The skull of Thalassocnus natans is oriented straight in front of the neck, much like that of a seal or a whale. Other terrestrial herbivores have a skull that is positioned at an angle. This has been suggested as an adaptation for aquatic life (McDonald and de Muizon 2002). The tip of the snout probably had a large and powerful lip, much larger than that seen in other nothrotheres. It might have used this lip to grasp aquatic vegetation like a manatee would (McDonald and de Muizon 2002). The narrow snout might have helped it to close off the windpipe more easily while it was feeding underwater (McDonald and de Muizon 2002). The back of the skull has attachments for large neck muscles and it has been suggested that these muscles helped keep the animal’s neck stable while it swam or fed (McDonald and de Muizon 2002).
The ribs of T. natans are compact and exhibit osteosclerosis (the non-pathological increase in bone density) and are amedullary (decrease in spongy bone) (Amson et al. 2014). This is one of the main adaptations seen when terrestrial mammals move into an aquatic mode of life. It also shows evidence of increasing bone density in the fore and hind limbs (Amson et al. 2014). These heavy and dense bones act like ballast, which would have helped T. natans to feed in the water.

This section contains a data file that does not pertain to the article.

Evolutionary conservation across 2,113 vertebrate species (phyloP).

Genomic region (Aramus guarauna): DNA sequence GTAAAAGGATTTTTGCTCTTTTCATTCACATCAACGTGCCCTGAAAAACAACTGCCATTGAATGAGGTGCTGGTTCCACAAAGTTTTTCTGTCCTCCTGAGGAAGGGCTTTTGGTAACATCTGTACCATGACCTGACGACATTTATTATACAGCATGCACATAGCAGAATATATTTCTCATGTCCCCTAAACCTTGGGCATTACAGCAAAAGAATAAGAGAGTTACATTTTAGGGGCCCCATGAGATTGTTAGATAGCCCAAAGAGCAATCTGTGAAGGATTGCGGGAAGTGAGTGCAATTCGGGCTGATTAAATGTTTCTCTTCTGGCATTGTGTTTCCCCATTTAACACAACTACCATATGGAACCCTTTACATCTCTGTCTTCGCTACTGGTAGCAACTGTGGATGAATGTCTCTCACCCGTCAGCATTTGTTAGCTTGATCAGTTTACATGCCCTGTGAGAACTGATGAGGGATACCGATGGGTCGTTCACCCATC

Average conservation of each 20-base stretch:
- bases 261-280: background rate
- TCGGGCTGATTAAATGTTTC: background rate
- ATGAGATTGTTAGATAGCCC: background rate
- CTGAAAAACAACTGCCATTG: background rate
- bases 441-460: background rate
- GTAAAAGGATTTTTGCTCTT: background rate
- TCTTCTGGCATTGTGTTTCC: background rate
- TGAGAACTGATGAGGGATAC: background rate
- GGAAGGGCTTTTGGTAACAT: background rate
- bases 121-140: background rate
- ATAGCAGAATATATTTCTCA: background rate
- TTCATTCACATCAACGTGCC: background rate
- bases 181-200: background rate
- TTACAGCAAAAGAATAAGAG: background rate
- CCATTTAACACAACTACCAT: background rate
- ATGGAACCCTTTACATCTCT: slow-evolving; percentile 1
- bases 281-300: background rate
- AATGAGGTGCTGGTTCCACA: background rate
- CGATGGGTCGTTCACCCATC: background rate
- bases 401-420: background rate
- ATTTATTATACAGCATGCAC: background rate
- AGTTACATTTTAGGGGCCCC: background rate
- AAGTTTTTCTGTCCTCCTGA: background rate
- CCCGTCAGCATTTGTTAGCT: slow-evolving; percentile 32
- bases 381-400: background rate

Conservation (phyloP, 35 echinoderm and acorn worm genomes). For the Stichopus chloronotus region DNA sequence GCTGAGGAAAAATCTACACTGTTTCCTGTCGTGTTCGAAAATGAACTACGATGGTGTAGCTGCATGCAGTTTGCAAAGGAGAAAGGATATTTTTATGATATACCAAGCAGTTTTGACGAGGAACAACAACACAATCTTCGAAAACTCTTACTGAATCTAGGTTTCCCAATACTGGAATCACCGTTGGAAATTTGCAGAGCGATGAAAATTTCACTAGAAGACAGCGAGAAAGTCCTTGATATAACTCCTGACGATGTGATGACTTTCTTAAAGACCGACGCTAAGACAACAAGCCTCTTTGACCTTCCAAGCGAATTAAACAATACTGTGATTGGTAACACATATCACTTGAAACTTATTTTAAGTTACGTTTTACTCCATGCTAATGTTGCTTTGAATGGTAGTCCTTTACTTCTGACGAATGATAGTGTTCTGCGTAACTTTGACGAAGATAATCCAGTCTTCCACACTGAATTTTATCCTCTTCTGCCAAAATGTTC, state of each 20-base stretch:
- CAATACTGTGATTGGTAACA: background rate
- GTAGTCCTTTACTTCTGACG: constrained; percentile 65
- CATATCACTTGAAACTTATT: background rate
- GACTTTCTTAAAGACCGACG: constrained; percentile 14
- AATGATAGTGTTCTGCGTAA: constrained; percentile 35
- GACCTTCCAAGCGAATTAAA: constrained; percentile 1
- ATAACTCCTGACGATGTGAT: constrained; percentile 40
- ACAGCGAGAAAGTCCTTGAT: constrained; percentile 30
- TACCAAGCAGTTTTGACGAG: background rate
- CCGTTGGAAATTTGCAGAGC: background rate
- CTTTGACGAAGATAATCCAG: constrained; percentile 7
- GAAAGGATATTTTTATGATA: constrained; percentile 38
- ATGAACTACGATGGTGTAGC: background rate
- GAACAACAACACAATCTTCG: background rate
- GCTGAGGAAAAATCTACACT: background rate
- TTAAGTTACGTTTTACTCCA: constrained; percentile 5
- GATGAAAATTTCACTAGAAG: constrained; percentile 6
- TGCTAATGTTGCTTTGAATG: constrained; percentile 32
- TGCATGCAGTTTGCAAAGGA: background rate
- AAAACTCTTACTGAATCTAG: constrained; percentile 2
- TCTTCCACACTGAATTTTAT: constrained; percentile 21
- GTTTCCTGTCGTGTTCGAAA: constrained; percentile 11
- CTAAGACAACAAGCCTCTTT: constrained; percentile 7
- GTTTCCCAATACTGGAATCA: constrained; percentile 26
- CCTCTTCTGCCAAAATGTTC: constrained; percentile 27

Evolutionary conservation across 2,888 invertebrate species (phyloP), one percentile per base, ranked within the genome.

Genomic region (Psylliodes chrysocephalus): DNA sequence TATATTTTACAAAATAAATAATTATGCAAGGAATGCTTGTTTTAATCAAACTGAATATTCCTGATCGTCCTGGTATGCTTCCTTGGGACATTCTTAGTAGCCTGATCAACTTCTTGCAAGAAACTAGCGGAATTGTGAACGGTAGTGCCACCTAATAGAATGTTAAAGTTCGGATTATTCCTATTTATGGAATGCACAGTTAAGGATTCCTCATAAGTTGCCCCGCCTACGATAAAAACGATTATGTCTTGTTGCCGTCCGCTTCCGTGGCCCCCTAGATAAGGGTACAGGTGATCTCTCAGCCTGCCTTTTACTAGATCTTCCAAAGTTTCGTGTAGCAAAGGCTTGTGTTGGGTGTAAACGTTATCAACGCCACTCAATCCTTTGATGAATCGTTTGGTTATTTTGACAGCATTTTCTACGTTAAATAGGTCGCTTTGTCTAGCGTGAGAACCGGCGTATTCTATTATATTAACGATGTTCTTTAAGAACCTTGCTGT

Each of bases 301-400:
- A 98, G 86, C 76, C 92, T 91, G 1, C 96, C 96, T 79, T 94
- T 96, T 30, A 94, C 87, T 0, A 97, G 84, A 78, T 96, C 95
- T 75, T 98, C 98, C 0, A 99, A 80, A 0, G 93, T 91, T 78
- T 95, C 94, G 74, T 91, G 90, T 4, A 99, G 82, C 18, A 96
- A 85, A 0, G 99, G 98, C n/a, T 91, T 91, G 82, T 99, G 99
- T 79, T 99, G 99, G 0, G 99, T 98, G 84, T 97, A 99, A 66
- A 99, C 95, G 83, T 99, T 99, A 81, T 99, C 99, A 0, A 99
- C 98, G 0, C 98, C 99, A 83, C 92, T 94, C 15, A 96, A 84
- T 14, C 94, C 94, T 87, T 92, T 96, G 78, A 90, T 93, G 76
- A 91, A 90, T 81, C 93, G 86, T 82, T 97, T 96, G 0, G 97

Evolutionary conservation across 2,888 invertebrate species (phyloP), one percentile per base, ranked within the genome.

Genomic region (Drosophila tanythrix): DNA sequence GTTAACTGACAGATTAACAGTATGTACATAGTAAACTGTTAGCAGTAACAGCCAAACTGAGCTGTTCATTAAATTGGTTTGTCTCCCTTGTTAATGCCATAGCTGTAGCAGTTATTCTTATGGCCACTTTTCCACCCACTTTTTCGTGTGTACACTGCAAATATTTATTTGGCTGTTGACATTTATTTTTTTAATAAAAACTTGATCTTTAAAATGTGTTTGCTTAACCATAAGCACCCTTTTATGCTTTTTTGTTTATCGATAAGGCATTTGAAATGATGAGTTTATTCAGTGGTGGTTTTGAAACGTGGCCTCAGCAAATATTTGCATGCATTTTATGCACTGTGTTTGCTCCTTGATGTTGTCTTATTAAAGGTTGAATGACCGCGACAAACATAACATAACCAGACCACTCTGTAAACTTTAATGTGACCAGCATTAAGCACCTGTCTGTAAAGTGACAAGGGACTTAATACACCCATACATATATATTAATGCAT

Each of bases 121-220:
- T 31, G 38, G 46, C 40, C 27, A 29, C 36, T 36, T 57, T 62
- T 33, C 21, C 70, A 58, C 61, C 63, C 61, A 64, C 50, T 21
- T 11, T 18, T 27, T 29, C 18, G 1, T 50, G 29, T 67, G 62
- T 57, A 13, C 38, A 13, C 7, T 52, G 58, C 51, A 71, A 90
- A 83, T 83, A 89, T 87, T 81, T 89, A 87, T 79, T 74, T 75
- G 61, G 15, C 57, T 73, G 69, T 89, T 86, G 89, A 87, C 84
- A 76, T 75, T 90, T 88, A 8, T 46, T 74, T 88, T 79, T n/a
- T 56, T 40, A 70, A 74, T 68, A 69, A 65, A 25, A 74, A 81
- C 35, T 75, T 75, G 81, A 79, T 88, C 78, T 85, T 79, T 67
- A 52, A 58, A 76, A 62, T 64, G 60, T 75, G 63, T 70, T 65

It also had long claws on its hands that would have helped it grab rocks while it foraged for food.
- Amson, E., C. de Muizon, M. Laurin, C. Argot, and V. de Buffrenil. 2014. Gradual adaptation of bone structure to aquatic lifestyle in extinct sloths from Peru. Proc Biol Sci 281:20140192.
- McDonald, H. G., and C. de Muizon. 2002. The cranial anatomy of Thalassocnus (Xenarthra, Mammalia), a derived nothrothere from the Neogene of the Pisco Formation (Peru). Journal of Vertebrate Paleontology 22:349-365.
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